There are bad ballets, and then there is Boris Eifman. In Saint Petersburg, where he established his company in 1977, as well as in many other places, he is extravagantly admired. He was admired in New York, too, until the savagery of most of the critics (myself included) brought the audience to its senses, except for the loyal Russian-American crowd that throngs the sidewalk outside the City Center whenever he appears. (Sociologists, take note: they were smoking less this year than in the past, when West Fifty-Fifth Street was a pulmonary disaster zone.)
The Eifman travesties have been absent from us for several years, but they’ve recently checked in (and quickly out—only four performances) with something called Up & Down that until a few weeks ago was known as Tender is the Night. It was performed as such in Russia and elsewhere, but I assume a copyright issue intervened, or else the ghost of F. Scott Fitzgerald spooked those in charge. The program not only doesn’t credit the novel, but all references to the Divers and Rosemary Hoyt have been expunged, replaced by “Psychiatrist,” “Patient” and “Movie Star.” If you’ve read the book, you won’t be fooled, just horrified.
The extreme, extravagant Eifman vocabulary is in full force—the violent lifts, the silent-movie histrionics, the thrashings and grotesqueries. All Eifman ballets proceed in the same way, with the same effects, although Up & Down spares us the usual flashing red lights and smoke swirling across the stage. For an agonizing stretch I was afraid we wouldn’t have the hitherto obligatory semi-naked male, but in Act Two, during a beach scene, Dick (sorry, “Psychiatrist”) is stripped down to his tight underpants. Whew!
All Eifman ballets tell
A good deal of this psychodrama takes place in a clinic, where Psychiatrist lovingly tends the assorted residents, who seem more like eccentric circus performers than mentally ill inmates. But there are also 1920s-like scenes—five or six or them!—at which a gang of merrymakers do unconvincing pastiche of the popular dance of the day. (Gershwin songs are one musical element of what I hesitate to call the “score.” We’re also treated to Schubert, Alban Berg, Chopin, Johann Strauss II and Verklärte Nacht—not that it matters; Boris Eifman and music inhabit two different worlds.) The dancers give their all, and they have a lot to give: these are dedicated believers in the Eifman aesthetic and cosmos, and they have amazing energy, pliancy and stamina. But by the end I was less worried about Psychiatrist’s mental condition as he is inexorably destroyed by the Evil Power of Money, than about his back, given the dozens of times he’s had to fling women over his shoulders in frightening contortions.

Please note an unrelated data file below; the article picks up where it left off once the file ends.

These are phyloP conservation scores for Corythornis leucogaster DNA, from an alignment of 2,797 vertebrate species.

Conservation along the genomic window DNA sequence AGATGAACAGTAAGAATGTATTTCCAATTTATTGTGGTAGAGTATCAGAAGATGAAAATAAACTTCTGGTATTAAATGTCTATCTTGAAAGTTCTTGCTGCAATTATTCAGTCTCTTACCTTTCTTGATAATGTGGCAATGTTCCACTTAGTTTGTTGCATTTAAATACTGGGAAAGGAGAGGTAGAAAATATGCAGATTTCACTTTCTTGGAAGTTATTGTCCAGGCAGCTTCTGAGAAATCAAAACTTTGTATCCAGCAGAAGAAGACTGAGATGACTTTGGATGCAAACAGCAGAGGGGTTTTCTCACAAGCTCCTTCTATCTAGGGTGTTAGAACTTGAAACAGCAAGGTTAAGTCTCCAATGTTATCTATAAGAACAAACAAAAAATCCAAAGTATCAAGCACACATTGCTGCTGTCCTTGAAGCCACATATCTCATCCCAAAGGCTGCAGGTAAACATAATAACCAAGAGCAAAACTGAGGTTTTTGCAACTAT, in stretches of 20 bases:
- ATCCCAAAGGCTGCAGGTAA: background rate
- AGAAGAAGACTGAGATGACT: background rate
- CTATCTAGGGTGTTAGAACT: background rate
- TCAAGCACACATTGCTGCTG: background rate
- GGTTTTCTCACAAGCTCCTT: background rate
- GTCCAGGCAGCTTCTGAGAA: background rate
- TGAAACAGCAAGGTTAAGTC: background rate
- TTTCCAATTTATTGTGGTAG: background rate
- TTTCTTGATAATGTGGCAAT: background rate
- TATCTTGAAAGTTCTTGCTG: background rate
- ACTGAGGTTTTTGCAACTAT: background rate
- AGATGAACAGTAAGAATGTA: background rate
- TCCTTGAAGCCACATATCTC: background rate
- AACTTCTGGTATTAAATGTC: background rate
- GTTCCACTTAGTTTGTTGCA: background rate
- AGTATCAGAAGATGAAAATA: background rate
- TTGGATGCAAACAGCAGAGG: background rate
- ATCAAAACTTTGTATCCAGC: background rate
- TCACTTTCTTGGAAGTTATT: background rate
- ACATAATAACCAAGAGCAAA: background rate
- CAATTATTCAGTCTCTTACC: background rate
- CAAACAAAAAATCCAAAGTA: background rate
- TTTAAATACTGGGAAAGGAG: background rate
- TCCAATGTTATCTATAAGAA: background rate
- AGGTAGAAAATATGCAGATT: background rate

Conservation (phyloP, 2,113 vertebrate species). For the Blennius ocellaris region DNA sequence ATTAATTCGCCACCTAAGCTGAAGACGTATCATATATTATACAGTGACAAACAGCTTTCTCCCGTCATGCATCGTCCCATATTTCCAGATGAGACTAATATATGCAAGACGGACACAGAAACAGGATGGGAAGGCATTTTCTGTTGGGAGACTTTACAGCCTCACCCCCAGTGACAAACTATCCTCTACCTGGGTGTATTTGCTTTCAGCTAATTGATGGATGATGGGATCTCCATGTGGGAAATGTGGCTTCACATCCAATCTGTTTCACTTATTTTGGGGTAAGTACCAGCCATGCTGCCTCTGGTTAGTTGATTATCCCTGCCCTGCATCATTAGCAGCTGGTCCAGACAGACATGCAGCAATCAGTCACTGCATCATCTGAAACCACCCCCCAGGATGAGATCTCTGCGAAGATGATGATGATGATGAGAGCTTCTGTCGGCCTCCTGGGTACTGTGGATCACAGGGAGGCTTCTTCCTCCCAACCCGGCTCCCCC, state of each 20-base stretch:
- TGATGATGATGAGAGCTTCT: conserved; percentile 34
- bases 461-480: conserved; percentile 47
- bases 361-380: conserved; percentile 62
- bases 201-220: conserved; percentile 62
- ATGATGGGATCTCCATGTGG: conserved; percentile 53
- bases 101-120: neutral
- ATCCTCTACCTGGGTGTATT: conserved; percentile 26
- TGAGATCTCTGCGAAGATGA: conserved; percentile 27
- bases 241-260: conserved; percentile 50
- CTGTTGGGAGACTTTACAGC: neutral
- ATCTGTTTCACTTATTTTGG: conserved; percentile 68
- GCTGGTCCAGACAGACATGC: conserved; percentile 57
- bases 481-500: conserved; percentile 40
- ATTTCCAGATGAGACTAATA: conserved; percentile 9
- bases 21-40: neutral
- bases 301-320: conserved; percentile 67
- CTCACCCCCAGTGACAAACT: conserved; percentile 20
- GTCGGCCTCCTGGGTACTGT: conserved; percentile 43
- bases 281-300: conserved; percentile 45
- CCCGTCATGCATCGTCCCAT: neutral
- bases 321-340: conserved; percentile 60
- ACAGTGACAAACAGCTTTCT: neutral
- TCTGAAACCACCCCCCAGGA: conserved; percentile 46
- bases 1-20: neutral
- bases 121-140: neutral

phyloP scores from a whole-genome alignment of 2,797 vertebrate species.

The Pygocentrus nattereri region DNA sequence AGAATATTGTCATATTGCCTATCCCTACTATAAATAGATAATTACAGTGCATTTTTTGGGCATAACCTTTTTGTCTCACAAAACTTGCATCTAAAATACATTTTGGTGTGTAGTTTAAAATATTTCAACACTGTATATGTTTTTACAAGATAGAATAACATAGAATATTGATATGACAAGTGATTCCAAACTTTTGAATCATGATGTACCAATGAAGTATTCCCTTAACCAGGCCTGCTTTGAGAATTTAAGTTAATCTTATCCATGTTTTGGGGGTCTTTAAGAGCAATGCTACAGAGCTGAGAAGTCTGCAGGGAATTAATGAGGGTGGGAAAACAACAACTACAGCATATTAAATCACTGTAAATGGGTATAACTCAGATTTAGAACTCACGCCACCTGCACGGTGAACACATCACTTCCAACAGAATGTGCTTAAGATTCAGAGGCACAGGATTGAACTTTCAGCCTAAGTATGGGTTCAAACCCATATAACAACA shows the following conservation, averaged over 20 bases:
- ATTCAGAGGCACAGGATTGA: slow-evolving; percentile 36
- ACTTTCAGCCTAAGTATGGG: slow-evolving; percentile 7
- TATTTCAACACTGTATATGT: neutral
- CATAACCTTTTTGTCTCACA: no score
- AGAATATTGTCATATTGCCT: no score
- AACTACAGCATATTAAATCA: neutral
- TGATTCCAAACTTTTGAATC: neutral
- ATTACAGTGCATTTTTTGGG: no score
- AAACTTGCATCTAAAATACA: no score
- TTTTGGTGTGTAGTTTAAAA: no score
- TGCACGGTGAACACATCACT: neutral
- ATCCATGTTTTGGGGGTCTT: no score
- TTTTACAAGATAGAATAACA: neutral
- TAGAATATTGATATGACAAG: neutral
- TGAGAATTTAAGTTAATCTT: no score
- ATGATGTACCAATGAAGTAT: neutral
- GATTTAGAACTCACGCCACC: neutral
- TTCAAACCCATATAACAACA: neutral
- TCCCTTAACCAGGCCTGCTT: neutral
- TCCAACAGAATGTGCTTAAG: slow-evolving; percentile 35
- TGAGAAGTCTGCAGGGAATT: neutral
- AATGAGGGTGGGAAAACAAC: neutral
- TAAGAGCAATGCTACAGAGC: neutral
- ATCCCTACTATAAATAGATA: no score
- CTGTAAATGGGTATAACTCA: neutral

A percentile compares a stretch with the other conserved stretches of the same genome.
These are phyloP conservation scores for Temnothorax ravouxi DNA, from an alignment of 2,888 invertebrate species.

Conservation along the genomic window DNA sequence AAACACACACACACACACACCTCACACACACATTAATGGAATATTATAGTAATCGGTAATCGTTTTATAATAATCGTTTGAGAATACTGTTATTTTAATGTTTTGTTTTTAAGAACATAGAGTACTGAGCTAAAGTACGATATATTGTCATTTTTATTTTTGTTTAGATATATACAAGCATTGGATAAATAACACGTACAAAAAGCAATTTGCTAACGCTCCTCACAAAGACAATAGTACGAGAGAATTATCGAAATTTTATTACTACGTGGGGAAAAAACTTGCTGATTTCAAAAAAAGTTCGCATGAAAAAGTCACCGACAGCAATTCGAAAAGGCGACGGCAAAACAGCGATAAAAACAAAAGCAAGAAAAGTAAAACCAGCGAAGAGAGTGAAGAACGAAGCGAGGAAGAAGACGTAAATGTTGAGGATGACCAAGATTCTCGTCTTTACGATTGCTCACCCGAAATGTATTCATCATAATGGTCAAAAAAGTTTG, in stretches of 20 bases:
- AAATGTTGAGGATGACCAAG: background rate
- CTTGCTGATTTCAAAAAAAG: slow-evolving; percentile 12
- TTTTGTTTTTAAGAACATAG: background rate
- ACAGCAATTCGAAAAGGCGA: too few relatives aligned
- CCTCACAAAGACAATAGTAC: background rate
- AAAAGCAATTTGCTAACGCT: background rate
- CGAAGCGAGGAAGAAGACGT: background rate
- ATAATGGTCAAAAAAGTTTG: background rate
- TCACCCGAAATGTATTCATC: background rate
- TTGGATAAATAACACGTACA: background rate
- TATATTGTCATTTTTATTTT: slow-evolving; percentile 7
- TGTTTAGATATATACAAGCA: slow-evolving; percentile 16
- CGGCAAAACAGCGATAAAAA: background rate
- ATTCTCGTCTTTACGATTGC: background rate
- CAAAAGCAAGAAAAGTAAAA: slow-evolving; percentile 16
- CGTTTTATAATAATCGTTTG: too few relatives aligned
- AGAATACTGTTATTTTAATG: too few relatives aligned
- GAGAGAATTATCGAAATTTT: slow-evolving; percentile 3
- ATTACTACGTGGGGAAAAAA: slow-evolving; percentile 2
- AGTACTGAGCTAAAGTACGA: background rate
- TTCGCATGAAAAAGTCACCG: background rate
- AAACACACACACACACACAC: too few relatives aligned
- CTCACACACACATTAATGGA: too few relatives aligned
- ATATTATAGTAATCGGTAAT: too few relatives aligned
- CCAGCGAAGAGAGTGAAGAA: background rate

Two questions. One: From what does the Eifman phenomenon spring? My guess is from a combination of Soviet expressionism (a corrupt understanding of the martyred director Meyerhold) and the influence of Maurice Béjart, whom the Russians of the ’70s and ’80s admired—remember, Russia entirely missed Modernism. And two: Which is Eifman’s worst ballet, a question aficionados love to toss around. Hard to answer, since the field is so wide, but I’ll go with his disgusting “tribute” to Balanchine, which Peter Martins disastrously commissioned for City Ballet. It hardly matters because all Eifman ballets tell the same story: Genius destroyed by Them. In this case, Dick/Psychiatrist ends up a tormented patient in his own clinic, Eifman’s “improvement” on Fitzgerald’s quietly tragic ending.
We can easily guess which Genius all Eifman’s persecuted geniuses stand in for.
Last week, ABT brought back Lar Lubovitch’s Othello, which will do nicely as an example of a merely bad ballet. Once again there’s an impoverished dance vocabulary, once again a literary masterwork is traduced. The problem here is that Shakespeare’s characters are gutted of inner life. We all know Othello’s dreadful story, and Lubovitch offers no surprises. But the sublimity of the play lies in its language—specifically, in Othello’s heightened speech—and that can’t be suggested by dance (and isn’t suggested by Elliot B. Goldenthal’s noisy, derivative score). This Othello is part tableau, part vamping; all surface, all empty.
However, the cast I saw was superlative, and so I came away pacified. Marcelo Gomes—in my estimation, America’s foremost classical dancer—was everything he always is: a towering presence who fills every moment with his understanding of character and his nobility of purpose and execution. I’ve never encountered a vulgar or shallow moment in his work. His Othello is perhaps more sensitive than robustly military, but that’s a question of how you read Shakespeare’s intention.
James Whiteside is hardly a subtle Iago (the choreography is all too patently wickedness incarnate) but he’s an effective one as he acts out his anger, envy, and subtle attraction to his leader. Stella Abrera was a strong Emilia, Julie Kent (in her farewell season) a movingly passive Desdemona, and in a breakthrough performance, young Joseph Gorak was superb as Cassio, his classical polish an example to all the young guys at both ABT and City Ballet. Finally, erupting out of her usual mildness, Misty Copeland let it rip as Bianca, “a woman of Cyprus,” in a long, otherwise bland gypsy-ish group dance down at the docks, filling up time while giving the principals a break.
Do we ever need to see the Lubovitch Othello again? No, but only because we will get to see these estimable dancers in vehicles more worthy of their talents.